They insist that nothing essential has changed. The offense is not a victim of identity theft. Running the football remains their weapon of choice, their preferred method of imposing their will on defenses.
"The running game is most definitely our identity," left guard Richie Incognito said on Friday. "Running game, play-action pass, quarterback-driven runs. That's what we do."
The commitment is still there. The Bills are fourth in the NFL in rushing attempts per game. They were second in 2015 and '16. But the production has been maddeningly inconsistent, with the Bills breaking far fewer long runs and often getting stuffed for minimal yardage on early downs.
The running game was a ghost in the loss at the Jets two Thursdays ago. They gained 63 yards on 22 carries. LeSean McCoy had 15 tries for 25 yards. The offensive line got embarrassed, renewing concerns about their ability to sustain a run game against the league's better defenses.
Last season, the Bills led the NFL with 5.3 yards per rush. They had 27 runs of 20 yards or more. Halfway through this season, they have only six such "big runs." After the Jets debacle, they're down to 3.7 yards a carry, which ranks 24th in the league.
So while they're resolute about the mission, the results are alarming. In the three losses (at Carolina, at Bengals, at Jets), McCoy has 33 runs for just 97 yards, without a rush longer than 14. If they don't have a good day against the Saints at New Era on Sunday, it'll be a bad sign.
"Oh, you're looking for signs already?" Incognito said. "It's Week 8, man."
Actually, it's Week 9, I reminded him. If you have another bad game, people will start to wonder if you deserve your reputation as a great running team.
"Is there a question in there?" Incognito said.
"Are you concerned?"
"I'm not concerned," he said.
Well, here's a cause for concern, if you're into the minutiae. The Bills are currently averaging 1.6 yards per rush less than a year ago. At that pace, they would become only the fourth team since the 1970 AFL-NFL merger to suffer a one-year decline of 1.5 yards a carry in their running game over a full season.
The other three were the 1991 Eagles, who dipped to 3.1 yards a rush from 4.7 the year before; the 2006 Falcons, who slipped to 3.9 from 5.5 in '05; and the 2016 Vikings, who fell to 3.2 per carry from 4.7 in 2015.
There were extraordinary circumstances in each of those cases:
Randall Cunningham had 942 rushing yards in 1990, the third-most ever by a quarterback; he tore his ACL in the first game of the next season. Michael Vick had a QB-record 1,039 yards rushing in 2006, but was suspended for dogfighting in '07. Adrian Peterson led the league in rushing in 2015, but was suspended for domestic abuse the next season.
So we're looking at a fairly unprecedented drop. There are a confluence of factors: The lack of a downfield passing game has allowed teams to stack the box; the switch to more of a wide zone blocking scheme under new coordinator Rick Dennison; the loss of Mike Gillislee to free agency; injuries on the offensive line.
LeSean McCoy has 149 carries for 546 yards, a 3.7 average. Last season, when he averaged 5.4 a carry, he had 804 yards after 149 runs. Tyrod Taylor's average per rush is also similarly down from last season, from 6.1 to 4.2.
The Bills ran effectively in recent home wins over the Bucs and Raiders. But the Jets game was a major step back. The offensive line has not played well overall this season, especially in pass protection. That's why it's so vital that the Bills maintain their running identity.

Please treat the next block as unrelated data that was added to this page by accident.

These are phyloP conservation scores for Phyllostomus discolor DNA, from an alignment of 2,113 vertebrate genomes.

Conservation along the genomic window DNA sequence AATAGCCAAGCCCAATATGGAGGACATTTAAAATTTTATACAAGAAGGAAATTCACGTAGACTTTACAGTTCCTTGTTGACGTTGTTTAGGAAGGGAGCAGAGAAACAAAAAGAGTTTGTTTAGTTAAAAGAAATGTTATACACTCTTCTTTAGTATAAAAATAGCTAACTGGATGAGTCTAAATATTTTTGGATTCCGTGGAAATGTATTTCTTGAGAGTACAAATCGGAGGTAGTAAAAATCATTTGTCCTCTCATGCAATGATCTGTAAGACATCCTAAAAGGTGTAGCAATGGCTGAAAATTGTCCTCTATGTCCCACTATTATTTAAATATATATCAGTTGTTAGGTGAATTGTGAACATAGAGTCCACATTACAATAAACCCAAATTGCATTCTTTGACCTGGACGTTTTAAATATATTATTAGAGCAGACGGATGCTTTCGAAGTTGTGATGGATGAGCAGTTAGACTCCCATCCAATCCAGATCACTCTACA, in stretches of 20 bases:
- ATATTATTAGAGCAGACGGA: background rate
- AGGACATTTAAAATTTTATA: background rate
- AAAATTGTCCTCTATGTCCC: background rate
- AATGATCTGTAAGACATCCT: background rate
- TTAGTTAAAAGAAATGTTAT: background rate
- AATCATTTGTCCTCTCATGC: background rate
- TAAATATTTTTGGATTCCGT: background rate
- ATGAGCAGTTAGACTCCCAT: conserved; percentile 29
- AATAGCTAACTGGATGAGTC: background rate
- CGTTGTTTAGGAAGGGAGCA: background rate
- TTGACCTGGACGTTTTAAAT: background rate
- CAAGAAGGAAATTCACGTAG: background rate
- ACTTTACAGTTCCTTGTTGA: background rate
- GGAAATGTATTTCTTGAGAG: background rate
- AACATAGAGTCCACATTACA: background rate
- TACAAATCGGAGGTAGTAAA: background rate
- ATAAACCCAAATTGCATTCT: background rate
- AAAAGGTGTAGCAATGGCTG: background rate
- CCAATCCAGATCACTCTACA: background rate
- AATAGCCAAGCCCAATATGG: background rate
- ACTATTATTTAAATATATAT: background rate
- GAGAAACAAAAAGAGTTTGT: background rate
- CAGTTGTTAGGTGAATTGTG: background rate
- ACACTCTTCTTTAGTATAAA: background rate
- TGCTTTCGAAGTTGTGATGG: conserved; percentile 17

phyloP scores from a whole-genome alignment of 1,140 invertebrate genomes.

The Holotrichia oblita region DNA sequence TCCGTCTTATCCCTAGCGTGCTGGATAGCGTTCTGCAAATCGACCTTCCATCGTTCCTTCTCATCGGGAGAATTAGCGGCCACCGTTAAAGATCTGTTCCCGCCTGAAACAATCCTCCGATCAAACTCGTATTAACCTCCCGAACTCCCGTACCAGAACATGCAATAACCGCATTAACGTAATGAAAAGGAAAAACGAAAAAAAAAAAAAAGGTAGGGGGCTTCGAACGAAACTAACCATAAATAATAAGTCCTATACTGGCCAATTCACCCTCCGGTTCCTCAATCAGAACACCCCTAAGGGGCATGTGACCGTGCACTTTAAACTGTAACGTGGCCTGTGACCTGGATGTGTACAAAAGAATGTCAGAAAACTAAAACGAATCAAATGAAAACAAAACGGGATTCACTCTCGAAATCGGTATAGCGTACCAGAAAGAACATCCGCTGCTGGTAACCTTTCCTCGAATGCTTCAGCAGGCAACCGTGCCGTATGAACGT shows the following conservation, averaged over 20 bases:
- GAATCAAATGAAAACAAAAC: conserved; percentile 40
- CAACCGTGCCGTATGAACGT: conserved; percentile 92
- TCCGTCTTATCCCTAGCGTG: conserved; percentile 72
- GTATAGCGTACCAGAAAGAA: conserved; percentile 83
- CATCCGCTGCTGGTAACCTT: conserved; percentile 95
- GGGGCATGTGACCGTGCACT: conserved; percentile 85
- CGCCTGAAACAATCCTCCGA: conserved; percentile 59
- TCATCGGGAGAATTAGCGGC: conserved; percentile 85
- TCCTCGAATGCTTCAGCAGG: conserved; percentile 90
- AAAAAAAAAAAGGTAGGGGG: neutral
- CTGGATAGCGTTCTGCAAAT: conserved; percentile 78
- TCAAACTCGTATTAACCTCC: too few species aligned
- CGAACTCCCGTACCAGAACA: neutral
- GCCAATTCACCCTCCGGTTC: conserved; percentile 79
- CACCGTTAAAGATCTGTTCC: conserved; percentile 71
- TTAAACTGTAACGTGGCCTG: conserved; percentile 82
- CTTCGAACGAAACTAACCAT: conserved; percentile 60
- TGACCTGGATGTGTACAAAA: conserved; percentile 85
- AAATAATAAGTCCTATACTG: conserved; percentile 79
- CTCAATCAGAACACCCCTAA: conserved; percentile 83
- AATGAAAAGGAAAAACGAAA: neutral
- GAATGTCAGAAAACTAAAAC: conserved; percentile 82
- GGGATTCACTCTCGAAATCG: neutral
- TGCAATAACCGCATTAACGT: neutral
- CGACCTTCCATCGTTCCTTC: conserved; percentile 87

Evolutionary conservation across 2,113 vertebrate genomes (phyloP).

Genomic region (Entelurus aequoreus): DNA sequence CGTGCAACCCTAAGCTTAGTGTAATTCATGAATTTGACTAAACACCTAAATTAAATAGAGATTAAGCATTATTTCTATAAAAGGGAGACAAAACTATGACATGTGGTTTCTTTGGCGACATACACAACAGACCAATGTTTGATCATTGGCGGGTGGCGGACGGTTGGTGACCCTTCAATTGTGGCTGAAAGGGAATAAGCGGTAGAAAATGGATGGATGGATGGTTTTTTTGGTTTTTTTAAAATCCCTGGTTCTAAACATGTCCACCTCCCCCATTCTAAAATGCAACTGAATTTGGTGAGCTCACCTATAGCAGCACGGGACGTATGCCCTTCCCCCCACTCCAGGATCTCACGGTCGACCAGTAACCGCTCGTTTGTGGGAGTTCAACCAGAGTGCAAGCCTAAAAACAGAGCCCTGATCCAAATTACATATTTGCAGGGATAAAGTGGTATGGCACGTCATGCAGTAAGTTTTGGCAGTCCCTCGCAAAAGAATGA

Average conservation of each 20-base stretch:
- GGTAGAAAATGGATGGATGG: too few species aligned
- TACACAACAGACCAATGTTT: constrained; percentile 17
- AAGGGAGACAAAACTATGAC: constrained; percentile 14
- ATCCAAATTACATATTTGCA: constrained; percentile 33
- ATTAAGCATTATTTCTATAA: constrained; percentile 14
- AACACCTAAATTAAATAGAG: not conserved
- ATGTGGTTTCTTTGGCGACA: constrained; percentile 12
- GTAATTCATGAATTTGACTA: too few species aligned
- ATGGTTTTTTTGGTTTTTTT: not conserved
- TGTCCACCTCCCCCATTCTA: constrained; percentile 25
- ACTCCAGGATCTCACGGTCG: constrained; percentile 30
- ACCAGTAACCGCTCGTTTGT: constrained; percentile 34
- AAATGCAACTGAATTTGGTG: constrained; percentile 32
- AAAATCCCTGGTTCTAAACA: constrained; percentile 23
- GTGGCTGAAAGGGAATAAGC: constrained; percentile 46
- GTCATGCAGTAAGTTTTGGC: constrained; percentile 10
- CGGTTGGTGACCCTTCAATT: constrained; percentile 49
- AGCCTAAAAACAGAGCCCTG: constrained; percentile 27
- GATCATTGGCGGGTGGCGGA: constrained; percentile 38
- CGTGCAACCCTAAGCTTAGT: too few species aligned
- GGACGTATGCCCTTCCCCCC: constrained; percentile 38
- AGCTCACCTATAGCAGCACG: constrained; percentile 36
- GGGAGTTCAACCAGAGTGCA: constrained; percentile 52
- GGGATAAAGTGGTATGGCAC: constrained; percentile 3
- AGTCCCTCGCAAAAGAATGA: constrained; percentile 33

Cordy Glenn, the highest-paid O-lineman in team history, has been hampered by injury all season. Jordan Mills has struggled at right tackle. Incognito, who is second among NFL linemen in holding penalties, appears to be hitting a wall at 34. Wood has been average.
"We all need to play better," said coach Sean McDermott. "I need to coach better. That's part of growing as a team, building into what we're trying to become as a football team. We're not where we need to be. We've had our moments, just like the offensive line has had moments."
The Bills are in good shape for a playoff run, but they need to get better play from their O-line and re-establish themselves as a formidable running team. They're not going to win many shootouts, even after the trade for wideout Kelvin Benjamin. There have been too many extremes through the first eight games.
"Yeah, for sure," Wood said. "We're still growing as an offense. We took a couple of steps forward against Oakland and Tampa Bay, a step backward against the Jets. But we're looking to continue to prove it throughout the season.
"Our goal all along has been to be balanced," Wood said. "We've won games without running the ball well this year. Tyrod's in his third year. He's made some strides in the passing game. The play-action game in this offense has suited him especially well."
Incognito said Dennison has been featuring more of the running plays that worked so well the past two years, and with which the line is more comfortable. In particular, they're using more play-action runs and plays in which Taylor uses his legs to attack the defense.
The Saints have a good pass defense. Like the Bills, their best qualities are taking the ball away and preventing points. But their run defense is allowing 4.7 a crack, which is 29th in the league.
"We took a lot of pride in being the No. 1 rushing team," Wood said, "but it didn't take us any further at the end of the day. So whatever needs to happen to get that done, I'll all for. I just want to make the playoffs in any way possible."
They should be able to run on the Saints. In the past, when the Bills sensed weakness in an opponent, they dug in and asserted their run-first identity. If they're a true contender, they'll show it today. Yes, Richie, we're looking for signs.